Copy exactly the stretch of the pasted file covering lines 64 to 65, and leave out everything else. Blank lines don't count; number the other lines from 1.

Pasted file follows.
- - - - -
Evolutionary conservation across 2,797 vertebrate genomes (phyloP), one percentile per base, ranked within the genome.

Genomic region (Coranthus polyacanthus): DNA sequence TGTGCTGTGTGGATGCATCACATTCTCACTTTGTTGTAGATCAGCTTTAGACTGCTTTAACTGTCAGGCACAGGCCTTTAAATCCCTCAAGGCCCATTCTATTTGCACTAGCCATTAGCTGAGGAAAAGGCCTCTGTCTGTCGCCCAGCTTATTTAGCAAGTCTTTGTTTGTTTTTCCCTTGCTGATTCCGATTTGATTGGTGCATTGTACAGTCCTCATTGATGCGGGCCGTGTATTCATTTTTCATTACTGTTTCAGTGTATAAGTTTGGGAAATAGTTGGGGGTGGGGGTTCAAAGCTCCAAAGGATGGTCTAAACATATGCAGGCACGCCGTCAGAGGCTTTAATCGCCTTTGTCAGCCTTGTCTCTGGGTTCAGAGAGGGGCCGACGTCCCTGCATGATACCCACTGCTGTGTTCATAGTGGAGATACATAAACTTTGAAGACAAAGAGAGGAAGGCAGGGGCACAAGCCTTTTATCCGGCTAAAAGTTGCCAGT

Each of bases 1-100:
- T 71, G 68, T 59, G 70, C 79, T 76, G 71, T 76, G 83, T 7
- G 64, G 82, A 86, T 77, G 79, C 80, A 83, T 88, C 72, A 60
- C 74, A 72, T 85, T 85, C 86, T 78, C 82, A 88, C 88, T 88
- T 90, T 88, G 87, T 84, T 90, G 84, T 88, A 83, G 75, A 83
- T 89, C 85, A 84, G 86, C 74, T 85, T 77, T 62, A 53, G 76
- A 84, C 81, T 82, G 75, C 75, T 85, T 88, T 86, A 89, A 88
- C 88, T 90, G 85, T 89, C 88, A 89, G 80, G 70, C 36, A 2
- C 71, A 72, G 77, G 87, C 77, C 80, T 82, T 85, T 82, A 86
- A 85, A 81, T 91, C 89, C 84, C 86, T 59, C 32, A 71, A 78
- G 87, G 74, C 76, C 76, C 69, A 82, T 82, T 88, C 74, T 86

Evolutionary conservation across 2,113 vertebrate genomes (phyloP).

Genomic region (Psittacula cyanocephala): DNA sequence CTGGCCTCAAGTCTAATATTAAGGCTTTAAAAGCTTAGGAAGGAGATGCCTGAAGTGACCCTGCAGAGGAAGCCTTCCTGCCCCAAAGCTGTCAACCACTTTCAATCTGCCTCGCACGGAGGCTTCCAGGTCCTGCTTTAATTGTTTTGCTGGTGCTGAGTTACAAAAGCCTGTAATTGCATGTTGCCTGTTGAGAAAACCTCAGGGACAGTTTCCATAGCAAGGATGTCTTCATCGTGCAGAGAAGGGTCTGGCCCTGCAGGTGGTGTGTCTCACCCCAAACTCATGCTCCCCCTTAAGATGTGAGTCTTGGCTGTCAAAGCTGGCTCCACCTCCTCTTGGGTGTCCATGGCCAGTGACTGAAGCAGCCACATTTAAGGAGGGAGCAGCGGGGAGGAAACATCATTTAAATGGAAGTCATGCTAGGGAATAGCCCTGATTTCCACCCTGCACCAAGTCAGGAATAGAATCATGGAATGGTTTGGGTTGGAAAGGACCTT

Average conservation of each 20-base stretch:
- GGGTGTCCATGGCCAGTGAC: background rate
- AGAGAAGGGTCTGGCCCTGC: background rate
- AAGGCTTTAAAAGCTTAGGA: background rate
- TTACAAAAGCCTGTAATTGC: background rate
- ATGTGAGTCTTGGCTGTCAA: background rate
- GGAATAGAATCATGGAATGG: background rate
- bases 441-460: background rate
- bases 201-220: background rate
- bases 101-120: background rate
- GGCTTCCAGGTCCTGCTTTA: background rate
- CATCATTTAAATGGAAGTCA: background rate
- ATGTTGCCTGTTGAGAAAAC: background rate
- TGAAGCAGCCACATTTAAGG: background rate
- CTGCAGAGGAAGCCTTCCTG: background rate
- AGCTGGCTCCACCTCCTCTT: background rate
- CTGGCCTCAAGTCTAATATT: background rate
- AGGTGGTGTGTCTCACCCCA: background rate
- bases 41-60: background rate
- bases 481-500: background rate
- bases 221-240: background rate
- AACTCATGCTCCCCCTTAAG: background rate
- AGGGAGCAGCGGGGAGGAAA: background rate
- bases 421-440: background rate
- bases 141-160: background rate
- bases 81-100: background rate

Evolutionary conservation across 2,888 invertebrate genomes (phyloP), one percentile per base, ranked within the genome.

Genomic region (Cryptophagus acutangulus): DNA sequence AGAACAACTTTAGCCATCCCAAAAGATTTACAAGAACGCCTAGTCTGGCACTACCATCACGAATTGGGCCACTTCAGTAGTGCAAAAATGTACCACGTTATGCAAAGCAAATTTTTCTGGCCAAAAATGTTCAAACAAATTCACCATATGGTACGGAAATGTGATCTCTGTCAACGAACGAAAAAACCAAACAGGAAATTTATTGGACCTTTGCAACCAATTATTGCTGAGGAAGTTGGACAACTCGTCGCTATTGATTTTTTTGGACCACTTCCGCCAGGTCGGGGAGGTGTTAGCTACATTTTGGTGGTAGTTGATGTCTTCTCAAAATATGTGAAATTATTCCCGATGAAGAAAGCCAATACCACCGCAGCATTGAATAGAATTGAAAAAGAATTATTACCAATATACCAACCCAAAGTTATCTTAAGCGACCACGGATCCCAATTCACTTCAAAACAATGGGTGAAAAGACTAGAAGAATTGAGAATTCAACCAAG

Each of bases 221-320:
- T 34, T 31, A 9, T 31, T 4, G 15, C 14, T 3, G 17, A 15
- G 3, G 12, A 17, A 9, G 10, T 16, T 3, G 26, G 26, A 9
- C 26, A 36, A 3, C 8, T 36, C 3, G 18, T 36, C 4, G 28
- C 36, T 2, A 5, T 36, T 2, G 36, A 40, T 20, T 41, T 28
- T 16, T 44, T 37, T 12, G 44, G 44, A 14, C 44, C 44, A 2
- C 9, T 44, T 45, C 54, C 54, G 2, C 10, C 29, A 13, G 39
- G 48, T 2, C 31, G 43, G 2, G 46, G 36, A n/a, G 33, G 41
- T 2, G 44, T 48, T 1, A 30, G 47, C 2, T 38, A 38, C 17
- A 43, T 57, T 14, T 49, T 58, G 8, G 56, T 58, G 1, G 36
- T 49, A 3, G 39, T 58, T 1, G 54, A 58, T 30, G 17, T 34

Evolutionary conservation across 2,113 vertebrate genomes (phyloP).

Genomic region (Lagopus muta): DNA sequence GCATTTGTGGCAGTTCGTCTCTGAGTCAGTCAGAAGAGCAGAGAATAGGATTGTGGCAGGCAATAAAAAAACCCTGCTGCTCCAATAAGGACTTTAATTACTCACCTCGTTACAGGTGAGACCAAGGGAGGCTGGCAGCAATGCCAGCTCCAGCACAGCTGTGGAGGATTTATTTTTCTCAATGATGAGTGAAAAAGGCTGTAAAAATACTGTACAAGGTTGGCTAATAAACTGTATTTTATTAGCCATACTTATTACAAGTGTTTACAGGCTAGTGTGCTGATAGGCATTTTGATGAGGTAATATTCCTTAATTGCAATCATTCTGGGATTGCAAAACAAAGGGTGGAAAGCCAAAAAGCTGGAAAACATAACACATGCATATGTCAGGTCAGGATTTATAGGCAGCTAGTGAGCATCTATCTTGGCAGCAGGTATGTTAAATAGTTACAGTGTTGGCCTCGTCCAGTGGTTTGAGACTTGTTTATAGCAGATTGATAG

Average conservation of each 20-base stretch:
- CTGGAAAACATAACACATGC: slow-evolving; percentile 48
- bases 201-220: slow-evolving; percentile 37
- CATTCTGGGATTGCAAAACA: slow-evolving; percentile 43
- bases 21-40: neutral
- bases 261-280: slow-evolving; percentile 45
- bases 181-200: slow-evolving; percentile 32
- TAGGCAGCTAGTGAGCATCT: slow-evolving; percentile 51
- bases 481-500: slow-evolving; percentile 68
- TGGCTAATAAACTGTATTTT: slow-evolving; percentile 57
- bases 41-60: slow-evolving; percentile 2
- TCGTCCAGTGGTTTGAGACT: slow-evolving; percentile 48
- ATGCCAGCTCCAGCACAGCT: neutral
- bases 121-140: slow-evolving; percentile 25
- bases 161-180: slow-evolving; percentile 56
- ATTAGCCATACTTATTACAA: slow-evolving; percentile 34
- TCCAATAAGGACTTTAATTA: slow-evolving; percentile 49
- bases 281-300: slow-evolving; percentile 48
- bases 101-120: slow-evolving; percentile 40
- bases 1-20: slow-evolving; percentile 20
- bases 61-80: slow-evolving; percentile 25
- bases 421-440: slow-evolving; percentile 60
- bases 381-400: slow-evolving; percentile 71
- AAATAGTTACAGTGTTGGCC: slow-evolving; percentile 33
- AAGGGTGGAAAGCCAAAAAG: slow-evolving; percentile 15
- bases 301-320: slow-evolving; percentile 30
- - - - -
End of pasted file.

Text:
- TAGGCAGCTAGTGAGCATCT: slow-evolving; percentile 51
- bases 481-500: slow-evolving; percentile 68